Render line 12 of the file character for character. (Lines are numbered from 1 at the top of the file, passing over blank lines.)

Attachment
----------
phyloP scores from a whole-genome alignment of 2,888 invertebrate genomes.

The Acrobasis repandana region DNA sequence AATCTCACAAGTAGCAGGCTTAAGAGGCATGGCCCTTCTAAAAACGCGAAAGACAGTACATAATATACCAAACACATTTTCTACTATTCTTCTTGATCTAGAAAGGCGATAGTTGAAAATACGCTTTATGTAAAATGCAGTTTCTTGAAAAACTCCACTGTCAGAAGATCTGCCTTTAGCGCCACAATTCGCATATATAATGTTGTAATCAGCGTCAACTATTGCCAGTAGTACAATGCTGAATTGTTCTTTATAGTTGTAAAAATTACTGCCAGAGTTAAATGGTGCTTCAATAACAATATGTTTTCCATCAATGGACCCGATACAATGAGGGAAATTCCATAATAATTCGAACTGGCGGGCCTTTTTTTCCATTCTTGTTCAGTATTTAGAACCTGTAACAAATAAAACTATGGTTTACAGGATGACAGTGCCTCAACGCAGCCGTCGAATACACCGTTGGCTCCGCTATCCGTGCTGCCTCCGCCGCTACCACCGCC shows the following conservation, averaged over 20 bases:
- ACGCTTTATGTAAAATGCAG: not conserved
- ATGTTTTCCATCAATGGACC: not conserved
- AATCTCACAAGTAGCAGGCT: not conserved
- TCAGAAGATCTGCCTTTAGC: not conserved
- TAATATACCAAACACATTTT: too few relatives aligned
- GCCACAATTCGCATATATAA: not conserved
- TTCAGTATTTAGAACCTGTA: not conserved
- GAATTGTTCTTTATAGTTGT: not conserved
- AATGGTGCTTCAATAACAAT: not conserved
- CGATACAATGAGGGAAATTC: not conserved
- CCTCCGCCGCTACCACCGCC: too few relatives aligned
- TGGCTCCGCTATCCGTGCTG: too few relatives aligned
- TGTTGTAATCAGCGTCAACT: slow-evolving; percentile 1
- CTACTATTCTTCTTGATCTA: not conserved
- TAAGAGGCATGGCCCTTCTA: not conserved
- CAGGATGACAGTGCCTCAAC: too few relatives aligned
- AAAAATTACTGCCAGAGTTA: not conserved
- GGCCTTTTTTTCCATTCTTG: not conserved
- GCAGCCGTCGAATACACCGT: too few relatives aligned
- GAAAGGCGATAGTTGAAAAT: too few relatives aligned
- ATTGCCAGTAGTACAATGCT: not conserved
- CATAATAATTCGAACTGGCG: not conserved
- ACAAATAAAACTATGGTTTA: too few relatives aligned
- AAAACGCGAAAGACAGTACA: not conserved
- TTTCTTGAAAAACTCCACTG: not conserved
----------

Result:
- CGATACAATGAGGGAAATTC: not conserved